Pulgas Water Temple, WoodsideAs a monument to the engineering of the Hetch Hetchy Project, that brought water 160 miles from the Sierra Nevada to the Bay Area, the Pulgas water temple is a tribute to the ancient architecture of Greece and Romans. The 20 year project finished in October of 1934.

Plaque with inscription at Pulgas Water Temple, WoodsideThe inscription “I give waters in the wilderness and rivers in the desert, to give drink to my people.” underlines the importance of drinking water after the 1906 earthquake and the raging wildfires that followed the quake.

I was surprised at how many people were exploring the monument. Some relaxing on the lawn, some horsing aroPulgas Water Temple, Woodsideund the pool. The reflecting pool, a great backdrop for wedding photography and other photo opportunities was widely used as such.

The water temple is open seven days a week, from 9 am – 4 pm, but on the weekends the parking lot is only available for permitted events.

How do you hail to the water?

 

Study the history of digital games

Study the history of digital games

I know it sounds contradictory to try to get my teenager away from electronics by going to a digital game museum. But it’s all about being able to experience and not just consume. That was my motivation.

The Museum of Art and Digital Entertainment (MADE) in Oakland has an impressive collection of over 5,300 playable games. Your $10 entrance fee buys you a whole day of playing every game imaginable.

They start historically with pong and the old astroid games, but they have all consoles and a ton of games. To preserve the game cartridges you have to ask the staff to switch the games for you. You lounge in comfortable sofas or for the PC games on office chairs.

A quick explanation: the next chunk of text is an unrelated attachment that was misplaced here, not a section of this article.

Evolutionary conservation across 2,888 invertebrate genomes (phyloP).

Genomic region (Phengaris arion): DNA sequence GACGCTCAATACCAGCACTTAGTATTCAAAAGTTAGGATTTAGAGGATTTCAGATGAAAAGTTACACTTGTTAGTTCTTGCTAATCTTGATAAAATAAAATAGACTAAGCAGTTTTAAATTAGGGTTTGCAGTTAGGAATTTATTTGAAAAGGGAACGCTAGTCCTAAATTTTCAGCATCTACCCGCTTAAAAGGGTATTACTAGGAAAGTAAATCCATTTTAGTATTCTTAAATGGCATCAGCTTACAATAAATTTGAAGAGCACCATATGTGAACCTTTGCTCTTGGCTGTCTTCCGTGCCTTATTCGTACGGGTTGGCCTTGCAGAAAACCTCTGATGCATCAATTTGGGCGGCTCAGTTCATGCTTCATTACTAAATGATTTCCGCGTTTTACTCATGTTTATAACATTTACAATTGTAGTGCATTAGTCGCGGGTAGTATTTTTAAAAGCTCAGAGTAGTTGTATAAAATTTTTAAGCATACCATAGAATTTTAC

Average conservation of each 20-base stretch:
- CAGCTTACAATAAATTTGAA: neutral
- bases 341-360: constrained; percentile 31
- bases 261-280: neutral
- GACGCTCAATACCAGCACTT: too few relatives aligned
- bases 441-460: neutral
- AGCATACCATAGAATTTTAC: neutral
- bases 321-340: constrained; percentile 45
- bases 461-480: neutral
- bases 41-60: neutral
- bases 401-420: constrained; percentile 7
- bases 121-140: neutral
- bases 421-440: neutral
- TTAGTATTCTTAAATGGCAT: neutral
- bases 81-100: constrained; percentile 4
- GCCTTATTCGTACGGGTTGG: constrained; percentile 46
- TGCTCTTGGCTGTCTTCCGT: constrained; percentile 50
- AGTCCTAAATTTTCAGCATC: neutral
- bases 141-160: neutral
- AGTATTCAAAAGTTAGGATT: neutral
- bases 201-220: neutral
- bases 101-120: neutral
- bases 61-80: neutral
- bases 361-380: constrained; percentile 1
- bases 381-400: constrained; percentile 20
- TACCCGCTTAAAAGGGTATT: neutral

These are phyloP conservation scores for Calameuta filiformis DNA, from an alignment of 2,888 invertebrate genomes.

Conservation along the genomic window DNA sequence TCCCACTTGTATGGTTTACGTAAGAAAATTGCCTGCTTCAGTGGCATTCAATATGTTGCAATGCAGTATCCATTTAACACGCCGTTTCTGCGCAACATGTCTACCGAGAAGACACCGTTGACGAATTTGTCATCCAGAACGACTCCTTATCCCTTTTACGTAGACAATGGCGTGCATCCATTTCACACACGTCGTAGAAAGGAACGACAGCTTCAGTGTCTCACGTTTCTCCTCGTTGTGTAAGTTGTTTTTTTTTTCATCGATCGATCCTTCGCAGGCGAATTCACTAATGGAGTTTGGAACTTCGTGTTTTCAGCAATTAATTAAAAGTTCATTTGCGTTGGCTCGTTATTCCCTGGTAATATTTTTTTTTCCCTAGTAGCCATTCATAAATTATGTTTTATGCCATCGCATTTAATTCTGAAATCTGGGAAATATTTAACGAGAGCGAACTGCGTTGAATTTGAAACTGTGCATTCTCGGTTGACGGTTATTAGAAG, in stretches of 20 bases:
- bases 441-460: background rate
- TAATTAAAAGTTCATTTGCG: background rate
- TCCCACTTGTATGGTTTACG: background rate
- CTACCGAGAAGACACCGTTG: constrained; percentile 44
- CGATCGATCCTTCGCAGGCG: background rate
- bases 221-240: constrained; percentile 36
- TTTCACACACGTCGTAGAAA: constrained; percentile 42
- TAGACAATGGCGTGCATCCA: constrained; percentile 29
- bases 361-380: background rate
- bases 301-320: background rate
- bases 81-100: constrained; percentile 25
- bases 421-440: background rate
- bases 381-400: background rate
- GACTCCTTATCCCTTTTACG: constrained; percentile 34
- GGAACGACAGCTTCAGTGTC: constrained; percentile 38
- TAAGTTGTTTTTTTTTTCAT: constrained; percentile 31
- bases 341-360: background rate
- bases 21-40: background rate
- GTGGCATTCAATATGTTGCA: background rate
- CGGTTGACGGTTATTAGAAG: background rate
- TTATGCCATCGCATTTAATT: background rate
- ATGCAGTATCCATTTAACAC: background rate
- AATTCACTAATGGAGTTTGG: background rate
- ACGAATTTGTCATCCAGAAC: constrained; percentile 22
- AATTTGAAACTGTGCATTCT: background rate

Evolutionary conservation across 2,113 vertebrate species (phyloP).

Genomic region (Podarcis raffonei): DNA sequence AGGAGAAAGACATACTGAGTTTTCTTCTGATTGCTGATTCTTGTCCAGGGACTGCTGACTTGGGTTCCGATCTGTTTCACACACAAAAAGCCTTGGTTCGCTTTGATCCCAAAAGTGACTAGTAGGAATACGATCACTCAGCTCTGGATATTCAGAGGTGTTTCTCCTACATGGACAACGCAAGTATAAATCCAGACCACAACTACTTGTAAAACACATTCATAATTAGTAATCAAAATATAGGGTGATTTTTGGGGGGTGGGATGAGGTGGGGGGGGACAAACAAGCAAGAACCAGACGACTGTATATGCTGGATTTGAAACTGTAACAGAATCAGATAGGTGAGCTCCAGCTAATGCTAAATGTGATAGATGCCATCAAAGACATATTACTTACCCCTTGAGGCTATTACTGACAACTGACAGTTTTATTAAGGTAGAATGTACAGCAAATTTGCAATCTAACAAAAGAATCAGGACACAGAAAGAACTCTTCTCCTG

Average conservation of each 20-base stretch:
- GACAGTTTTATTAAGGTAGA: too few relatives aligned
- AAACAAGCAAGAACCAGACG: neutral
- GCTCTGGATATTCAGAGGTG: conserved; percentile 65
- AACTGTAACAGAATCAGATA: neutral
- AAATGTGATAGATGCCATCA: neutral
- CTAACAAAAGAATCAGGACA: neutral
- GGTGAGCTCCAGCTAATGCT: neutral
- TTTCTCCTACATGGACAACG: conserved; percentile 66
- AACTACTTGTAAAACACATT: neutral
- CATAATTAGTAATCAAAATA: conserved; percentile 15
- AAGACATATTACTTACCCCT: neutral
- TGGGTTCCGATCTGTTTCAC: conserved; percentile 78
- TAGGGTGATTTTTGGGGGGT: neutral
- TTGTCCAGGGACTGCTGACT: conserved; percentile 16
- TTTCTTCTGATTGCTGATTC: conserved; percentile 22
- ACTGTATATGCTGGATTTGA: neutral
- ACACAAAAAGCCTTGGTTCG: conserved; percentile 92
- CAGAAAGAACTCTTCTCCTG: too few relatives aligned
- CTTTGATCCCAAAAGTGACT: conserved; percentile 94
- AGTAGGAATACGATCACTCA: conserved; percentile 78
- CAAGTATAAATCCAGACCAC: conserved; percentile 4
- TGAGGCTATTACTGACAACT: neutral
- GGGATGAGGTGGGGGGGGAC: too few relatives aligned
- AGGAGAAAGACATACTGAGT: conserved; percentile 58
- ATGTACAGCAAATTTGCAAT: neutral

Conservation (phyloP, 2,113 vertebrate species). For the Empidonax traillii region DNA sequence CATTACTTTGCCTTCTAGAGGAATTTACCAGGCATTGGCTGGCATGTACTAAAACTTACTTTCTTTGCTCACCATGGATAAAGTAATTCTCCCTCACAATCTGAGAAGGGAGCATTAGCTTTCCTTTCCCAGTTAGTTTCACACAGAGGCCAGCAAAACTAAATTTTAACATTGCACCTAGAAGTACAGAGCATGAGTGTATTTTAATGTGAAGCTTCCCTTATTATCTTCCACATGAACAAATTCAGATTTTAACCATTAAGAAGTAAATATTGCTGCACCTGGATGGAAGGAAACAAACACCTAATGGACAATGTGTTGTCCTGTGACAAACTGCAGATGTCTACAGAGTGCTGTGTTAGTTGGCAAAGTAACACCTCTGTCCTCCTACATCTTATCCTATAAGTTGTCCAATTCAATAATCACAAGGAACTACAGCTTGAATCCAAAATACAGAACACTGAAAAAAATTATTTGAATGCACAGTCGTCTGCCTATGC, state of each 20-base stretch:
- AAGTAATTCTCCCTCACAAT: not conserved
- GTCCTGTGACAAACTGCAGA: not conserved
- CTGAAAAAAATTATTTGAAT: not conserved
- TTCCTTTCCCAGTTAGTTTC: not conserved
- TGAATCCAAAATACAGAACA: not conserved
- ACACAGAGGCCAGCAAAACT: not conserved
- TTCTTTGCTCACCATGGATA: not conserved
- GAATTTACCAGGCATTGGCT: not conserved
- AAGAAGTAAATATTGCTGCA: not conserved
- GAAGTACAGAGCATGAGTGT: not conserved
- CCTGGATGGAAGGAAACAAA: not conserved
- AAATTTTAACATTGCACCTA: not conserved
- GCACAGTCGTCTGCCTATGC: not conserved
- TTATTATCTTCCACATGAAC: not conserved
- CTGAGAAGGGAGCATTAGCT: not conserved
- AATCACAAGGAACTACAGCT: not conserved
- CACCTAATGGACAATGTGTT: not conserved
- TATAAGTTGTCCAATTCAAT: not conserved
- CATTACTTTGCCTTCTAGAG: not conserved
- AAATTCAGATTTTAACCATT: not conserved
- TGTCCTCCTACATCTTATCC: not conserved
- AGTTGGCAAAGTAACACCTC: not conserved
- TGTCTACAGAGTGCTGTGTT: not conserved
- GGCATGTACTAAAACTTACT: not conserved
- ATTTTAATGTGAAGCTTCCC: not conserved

Star Trek Phaser Battle box, MADE in OaklandI liked the old pong-clone consoles, the colorful boxes, and was amazed at the different controllers they used to have. Some games were hard to figure out, but I can imagine the older child coming here and recreating their childhood from the 80s.

Guitar hero band set up, at the MADE in OaklandI wish I were more adventurous, I would have tried the drums for guitar hero. Yes, they have the whole band setup!

This place attracts mostly boys, but there were also some girls holding their ground. The mothers enjoyed the free WiFi to check their phones. Seating was plenty and comfortable.

 

A great place to teach kids about digital games and play some old favorites.

Have you been to the MADE?  

 

Buy art by locals

Buy art by locals

If you missed the Silicon Valley Open Studios this year, but you are still on the hunt to purchase local art, one place to consider is the Community Art show at PJCC. The Peninsula Jewish Community Center in Foster City currently shows art to purchase by 83 local artists until August 26th, 2018.

On a variety of mediums from metal to paper, jewelry, and sculptures you get a great overview of the local art scene.

For me, always a fan of the whimsical, two artists stood out. First, Winnie van der Rijn. Her The 37 ingredients in Wonder Bread- a contemporary still life is a sculpture art, having the ingredients of wonder bread in 37 small glass bottles. Also the necklace creation Second Sight repurposing old glasses caught my eyes.

I also liked the paper art by Marlene Subhashini. She has two pieces showing: Maple Leaf and Sailing Ship. Rolled up paper that form into a picture.

Of course you are encouraged to find your own winner of the show.

Mother with child, from the Grow Justice Mural at the PCJJ, Foster CityI enjoyed a light lunch at the cafe and ate outside at the Mark Hamlin Garden. The Grow Justice Mural at the garden facilitated by Jay Wolf Schlossberg-Cohen, has an eerie current relevance, one of the five panels is showing a mother with a child and the words ‘Human’, ‘Rights’, ‘Stop Profiling’, ‘Immigration Rights’ and ‘Freedom’ on tiles below. Grow Justice is a Jewish commandment to make the world a better place; a goal we should all strive for – no matter what we believe.

If you are Inspired to paint yourself, the PJCC offers classes for young and old.

Do you buy local art?